Ledger asked Ricketts if he had taken any photographs of the portrait. He had not, but he kindly provided for Ledger a quick sketch of the portrait as he remembered it. This tiny image eventually found its way into the hands of the American collector William Andrews Clark Jr., and is now in the Wilde collection at UCLA’s William Andrews Clark Memorial Library.Mackie, G. (2019) Beautiful Untrue Things: Forging Oscar Wilde’s Extraordinary Afterlife, Toronto: University of Toronto Press, 3–4 As Wilde’s book version of The Portrait of Mr. W. H. was not published until after his death, and then without the planned frontispiece, this sketch is the only visual evidence we have of what the original looked like.

A description of the picture is also to be found in Wilde’s story. Wilde may have provided this description to Ricketts as a guide, or he may have written or redrafted it after Ricketts gave him the finished picture. In any case, the description matches Ricketts’ sketch.

It was a full-length portrait of a young man in late sixteenth-century costume, standing by a table, with his right hand resting on an open book. He seemed about seventeen years of age, and was of quite extraordinary personal beauty, though evidently somewhat effeminate. Indeed, had it not been for the dress and the closely cropped hair, one would have said that the face, with its dreamy, wistful eyes and its delicate scarlet lips, was the face of a girl. In manner, and especially in the treatment of the hands, the picture reminded one of François Clouet’s later work. The black velvet doublet with its fantastically gilded points, and the peacock-blue background against which it showed up so pleasantly, and from which it gained such luminous value of colour, were quite in Clouet’s style; and the two masks of Tragedy and Comedy that hung somewhat formally from the marble pedestal had that hard severity of touch—so different from the facile grace of the Italians—which even at the Court of France the great Flemish master never completely lost, and which in itself has always been a characteristic of the northern temper.Wilde, O. (1921) The Portrait of Mr. W. H., New York: Mitchell Kennerley, 3–4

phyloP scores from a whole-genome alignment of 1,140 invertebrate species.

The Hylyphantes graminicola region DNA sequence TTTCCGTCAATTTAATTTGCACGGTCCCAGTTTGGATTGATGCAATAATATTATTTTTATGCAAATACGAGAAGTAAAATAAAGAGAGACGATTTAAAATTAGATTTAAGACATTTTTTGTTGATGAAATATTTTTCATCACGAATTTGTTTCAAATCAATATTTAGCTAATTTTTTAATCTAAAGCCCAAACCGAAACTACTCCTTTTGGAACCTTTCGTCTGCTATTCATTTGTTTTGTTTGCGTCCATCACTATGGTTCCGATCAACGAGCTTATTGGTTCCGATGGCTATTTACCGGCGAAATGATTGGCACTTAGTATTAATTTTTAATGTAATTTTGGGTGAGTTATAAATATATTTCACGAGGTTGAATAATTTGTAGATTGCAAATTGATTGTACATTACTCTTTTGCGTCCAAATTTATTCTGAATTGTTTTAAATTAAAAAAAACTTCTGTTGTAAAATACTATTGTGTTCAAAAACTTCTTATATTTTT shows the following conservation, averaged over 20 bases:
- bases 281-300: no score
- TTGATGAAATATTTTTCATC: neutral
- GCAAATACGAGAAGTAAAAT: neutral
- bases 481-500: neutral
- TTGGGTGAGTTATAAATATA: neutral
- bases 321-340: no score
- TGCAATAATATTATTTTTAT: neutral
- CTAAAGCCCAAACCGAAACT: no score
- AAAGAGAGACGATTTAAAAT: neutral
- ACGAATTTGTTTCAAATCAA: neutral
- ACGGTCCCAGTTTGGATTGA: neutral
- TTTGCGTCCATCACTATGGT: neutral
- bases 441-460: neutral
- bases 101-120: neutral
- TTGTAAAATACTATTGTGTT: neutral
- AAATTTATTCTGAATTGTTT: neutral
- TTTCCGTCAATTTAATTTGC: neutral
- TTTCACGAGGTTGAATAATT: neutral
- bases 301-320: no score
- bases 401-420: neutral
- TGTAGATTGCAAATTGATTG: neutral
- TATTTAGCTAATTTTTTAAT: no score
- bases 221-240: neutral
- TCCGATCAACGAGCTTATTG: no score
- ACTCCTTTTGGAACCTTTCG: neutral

Shannon’s Ashtoreth

Ashtoreth by Charles Shannon. Image: Eastbourne Auctions | WBM.

Another painting was on the floor, propped up against the wall. Peters described this only as ‘a nude study of a woman by Mr. Charles Shannon’, and Wolfgang Maier-Sigrist has deduced that it was Ashtoreth,Maier-Sigrist, W. (2022) Where was Ashtoreth? The Wildean, 60, 120–1 a pastel drawing that Simon Casimir Wilson identified in 2021 as having belonged to Wilde.Wilson, S. C. (2021) ‘Dangerous to chambermaids’: Ashtoreth, a controversial early work by Charles Shannon, owned by Oscar Wilde, The Wildean, 59, 72–88. In the Tite Street auction it was knocked down for the relatively large sum of £21, presumably because the ‘crayon drawing of a Nude Female at a fountain’ was attributed to Whistler (Lot 116). Ernest and Ada Leverson, friends of Wilde, purchased it and kept it in storage during his imprisonment. After his release Wilde pined for the picture and repeatedly asked his closest friend and unpaid factotum Robert Ross to arrange for it to be sent to his new home in Berneval;Holland, M. & Hart-Davis, R. (Eds.) (2000) The Complete Letters of Oscar Wilde, London: Fourth Estate, 909, 918, 919 apparently Ross did not oblige. Ashtoreth was sold again at auction in 2017 to a private collector for £5,200, and no doubt the value has increased somewhat now that it is known that the picture once graced Wilde’s study.